Sometimes the Internet is like that.
Background: a year and a half ago, in August 2003, there was an unusually favorable Mars opposition. Mars has a year roughly double ours, so Mars "oppositions" happen about every two years (plus a few months). An opposition is when we and Mars are both on the same side of the sun (so the sun is opposite Mars in our sky, and Mars is at its highest at midnight). We're much closer to Mars at opposition than at other times, and that makes a big difference on a planet as small as Mars, so for people who like to observe Mars with a telescope, oppositions are the best time to do it.
The August 2003 opposition was the closest opposition in thousands of years, because Mars was near its perihelion (the point where it's closest to earth) at the time of the opposition. Much was made of this in the press (the press loves events where they can say "best in 10,000 years") to the point where lots of people who aren't normally interested in astronomy decided they wanted to see Mars and came to star parties to look through telescopes.
That's always nice, and we tried to show them Mars, though Mars is very small, even during an opposition. The 2003 opposition wasn't actually all that favorable for those of us in northern hemisphere. because Mars was near the southernmost part of its orbit. That means it was very low in the sky, which is never good for seeing detail through a telescope. Down near the horizon you're looking through a lot more of Earth's atmosphere, and you're down near all the heat waves coming off houses and streets and even rocks. That disturbs the view quite a bit, like trying to see detail on a penny at the bottom of a swimming pool.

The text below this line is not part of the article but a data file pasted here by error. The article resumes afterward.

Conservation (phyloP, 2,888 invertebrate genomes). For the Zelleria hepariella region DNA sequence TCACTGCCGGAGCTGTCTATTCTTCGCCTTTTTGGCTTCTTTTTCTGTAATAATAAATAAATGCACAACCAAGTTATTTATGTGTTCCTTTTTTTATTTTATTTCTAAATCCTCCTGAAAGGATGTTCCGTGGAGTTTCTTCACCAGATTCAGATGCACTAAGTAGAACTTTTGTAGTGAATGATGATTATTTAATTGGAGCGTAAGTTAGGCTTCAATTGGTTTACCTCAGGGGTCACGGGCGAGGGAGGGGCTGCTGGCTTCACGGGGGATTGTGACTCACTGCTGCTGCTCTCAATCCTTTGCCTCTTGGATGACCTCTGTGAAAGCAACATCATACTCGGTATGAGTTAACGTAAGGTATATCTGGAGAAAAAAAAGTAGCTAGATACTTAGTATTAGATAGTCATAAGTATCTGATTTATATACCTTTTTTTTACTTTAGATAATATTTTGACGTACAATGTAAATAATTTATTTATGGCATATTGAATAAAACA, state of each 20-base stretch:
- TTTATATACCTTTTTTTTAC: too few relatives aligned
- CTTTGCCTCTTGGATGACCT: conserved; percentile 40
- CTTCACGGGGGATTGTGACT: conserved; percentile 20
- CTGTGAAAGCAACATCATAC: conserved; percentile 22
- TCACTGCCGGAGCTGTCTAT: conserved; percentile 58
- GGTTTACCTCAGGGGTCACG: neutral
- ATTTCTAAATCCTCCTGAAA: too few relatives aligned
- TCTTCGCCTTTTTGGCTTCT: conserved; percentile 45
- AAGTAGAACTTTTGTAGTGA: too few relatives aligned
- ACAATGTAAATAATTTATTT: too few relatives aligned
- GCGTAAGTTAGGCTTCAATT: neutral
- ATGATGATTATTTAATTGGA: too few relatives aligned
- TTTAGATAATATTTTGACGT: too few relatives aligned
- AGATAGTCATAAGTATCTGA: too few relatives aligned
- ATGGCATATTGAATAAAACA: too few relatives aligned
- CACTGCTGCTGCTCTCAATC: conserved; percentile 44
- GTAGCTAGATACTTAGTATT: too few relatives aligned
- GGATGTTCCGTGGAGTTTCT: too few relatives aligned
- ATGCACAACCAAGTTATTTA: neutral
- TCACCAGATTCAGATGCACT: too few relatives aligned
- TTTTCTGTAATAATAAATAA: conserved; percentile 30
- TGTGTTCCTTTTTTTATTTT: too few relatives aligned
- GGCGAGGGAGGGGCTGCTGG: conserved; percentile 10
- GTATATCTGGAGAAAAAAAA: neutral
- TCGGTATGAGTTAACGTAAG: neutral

This year's opposition, around Halloween, will not be as close as the 2003 opposition, but it's still fairly close as oppositions go. Plus, this year, Mars will be much farther north. So we're expecting a good opposition -- weather permitting, both on Earth, which is sometimes cloudy in November, and on Mars, where you never know when a freak dust storm might appear.
Which brings me back to the game of Telephone.
A few weeks ago I got the first of them. An email from someone quoting a message someone had forwarded, asking whether it was true. The message began:
The Red Planet is about to be spectacular! This month and next, Earth is catching up with Mars in an encounter that will culminate in the closest approach between the two planets in recorded history.and it ended:
Share this with your children and grandchildren. NO ONE ALIVE TODAY WILL EVER SEE THIS AGAIN(sic on the caps and the lack of a period at the end).
I sent a reply saying the email was two years out of date, and giving information on this year's Mars opposition and the fact that it may actually be better for observing Mars than 2003 was. But the next day I got a similar inquiry from someone else. So I updated my Mars FAQ to mention the misleading internet message, and the inquiries slowed down.
But today, I got a new variant.
Subject: IS MARS GOING TO BE AS BIG AS THE MOON IN AUGUST?
As big as the moon! That would be a very close opposition!
(Dave, always succinct, said I should reply and say simply, "Bigger." Mars is, of course, always bigger than the moon, even if its apparent size as viewed from earth is small.)
It looks like the story is growing in the telling, in a way it somehow didn't two years ago.
I can't wait to see what the story will have become by August. Mars is going to hit us?
[ 11:48 Jun 17, 2005 More science/astro | permalink to this entry | ]